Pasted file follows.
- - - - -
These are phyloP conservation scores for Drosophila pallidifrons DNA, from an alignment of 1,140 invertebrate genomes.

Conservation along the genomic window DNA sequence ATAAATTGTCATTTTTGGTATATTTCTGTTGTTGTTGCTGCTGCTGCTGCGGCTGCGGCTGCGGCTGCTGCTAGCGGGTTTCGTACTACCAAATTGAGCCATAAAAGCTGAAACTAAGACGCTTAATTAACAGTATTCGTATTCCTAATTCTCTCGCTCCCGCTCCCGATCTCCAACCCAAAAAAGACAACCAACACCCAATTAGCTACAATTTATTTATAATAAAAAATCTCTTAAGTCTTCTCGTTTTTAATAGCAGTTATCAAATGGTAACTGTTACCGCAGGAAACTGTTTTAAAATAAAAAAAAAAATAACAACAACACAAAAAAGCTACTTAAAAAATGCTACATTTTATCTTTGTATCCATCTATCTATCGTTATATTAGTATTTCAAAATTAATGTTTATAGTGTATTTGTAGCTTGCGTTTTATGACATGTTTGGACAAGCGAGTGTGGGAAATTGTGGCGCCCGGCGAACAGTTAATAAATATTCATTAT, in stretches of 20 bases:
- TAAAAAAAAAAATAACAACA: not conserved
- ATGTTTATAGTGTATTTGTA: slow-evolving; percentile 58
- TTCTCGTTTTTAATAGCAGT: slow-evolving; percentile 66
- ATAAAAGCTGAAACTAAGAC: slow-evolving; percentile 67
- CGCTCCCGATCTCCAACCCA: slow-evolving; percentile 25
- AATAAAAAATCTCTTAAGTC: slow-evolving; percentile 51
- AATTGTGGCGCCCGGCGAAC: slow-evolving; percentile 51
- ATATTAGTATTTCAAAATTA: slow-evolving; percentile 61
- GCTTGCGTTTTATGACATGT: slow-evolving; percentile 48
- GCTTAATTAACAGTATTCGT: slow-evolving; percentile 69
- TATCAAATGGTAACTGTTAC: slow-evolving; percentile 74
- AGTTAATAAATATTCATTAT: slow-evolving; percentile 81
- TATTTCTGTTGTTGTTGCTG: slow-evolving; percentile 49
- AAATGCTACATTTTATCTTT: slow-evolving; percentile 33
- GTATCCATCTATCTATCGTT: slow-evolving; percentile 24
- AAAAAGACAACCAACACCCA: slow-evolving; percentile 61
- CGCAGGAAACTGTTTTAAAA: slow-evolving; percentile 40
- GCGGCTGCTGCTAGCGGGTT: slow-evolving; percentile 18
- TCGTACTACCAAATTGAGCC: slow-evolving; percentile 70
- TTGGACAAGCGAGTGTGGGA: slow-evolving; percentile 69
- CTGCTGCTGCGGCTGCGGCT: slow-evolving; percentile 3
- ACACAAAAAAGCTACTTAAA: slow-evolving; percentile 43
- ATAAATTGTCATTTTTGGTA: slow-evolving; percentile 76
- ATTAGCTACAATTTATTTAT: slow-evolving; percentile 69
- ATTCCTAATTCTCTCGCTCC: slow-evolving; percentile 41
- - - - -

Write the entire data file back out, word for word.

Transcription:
These are phyloP conservation scores for Drosophila pallidifrons DNA, from an alignment of 1,140 invertebrate genomes.

Conservation along the genomic window DNA sequence ATAAATTGTCATTTTTGGTATATTTCTGTTGTTGTTGCTGCTGCTGCTGCGGCTGCGGCTGCGGCTGCTGCTAGCGGGTTTCGTACTACCAAATTGAGCCATAAAAGCTGAAACTAAGACGCTTAATTAACAGTATTCGTATTCCTAATTCTCTCGCTCCCGCTCCCGATCTCCAACCCAAAAAAGACAACCAACACCCAATTAGCTACAATTTATTTATAATAAAAAATCTCTTAAGTCTTCTCGTTTTTAATAGCAGTTATCAAATGGTAACTGTTACCGCAGGAAACTGTTTTAAAATAAAAAAAAAAATAACAACAACACAAAAAAGCTACTTAAAAAATGCTACATTTTATCTTTGTATCCATCTATCTATCGTTATATTAGTATTTCAAAATTAATGTTTATAGTGTATTTGTAGCTTGCGTTTTATGACATGTTTGGACAAGCGAGTGTGGGAAATTGTGGCGCCCGGCGAACAGTTAATAAATATTCATTAT, in stretches of 20 bases:
- TAAAAAAAAAAATAACAACA: not conserved
- ATGTTTATAGTGTATTTGTA: slow-evolving; percentile 58
- TTCTCGTTTTTAATAGCAGT: slow-evolving; percentile 66
- ATAAAAGCTGAAACTAAGAC: slow-evolving; percentile 67
- CGCTCCCGATCTCCAACCCA: slow-evolving; percentile 25
- AATAAAAAATCTCTTAAGTC: slow-evolving; percentile 51
- AATTGTGGCGCCCGGCGAAC: slow-evolving; percentile 51
- ATATTAGTATTTCAAAATTA: slow-evolving; percentile 61
- GCTTGCGTTTTATGACATGT: slow-evolving; percentile 48
- GCTTAATTAACAGTATTCGT: slow-evolving; percentile 69
- TATCAAATGGTAACTGTTAC: slow-evolving; percentile 74
- AGTTAATAAATATTCATTAT: slow-evolving; percentile 81
- TATTTCTGTTGTTGTTGCTG: slow-evolving; percentile 49
- AAATGCTACATTTTATCTTT: slow-evolving; percentile 33
- GTATCCATCTATCTATCGTT: slow-evolving; percentile 24
- AAAAAGACAACCAACACCCA: slow-evolving; percentile 61
- CGCAGGAAACTGTTTTAAAA: slow-evolving; percentile 40
- GCGGCTGCTGCTAGCGGGTT: slow-evolving; percentile 18
- TCGTACTACCAAATTGAGCC: slow-evolving; percentile 70
- TTGGACAAGCGAGTGTGGGA: slow-evolving; percentile 69
- CTGCTGCTGCGGCTGCGGCT: slow-evolving; percentile 3
- ACACAAAAAAGCTACTTAAA: slow-evolving; percentile 43
- ATAAATTGTCATTTTTGGTA: slow-evolving; percentile 76
- ATTAGCTACAATTTATTTAT: slow-evolving; percentile 69
- ATTCCTAATTCTCTCGCTCC: slow-evolving; percentile 41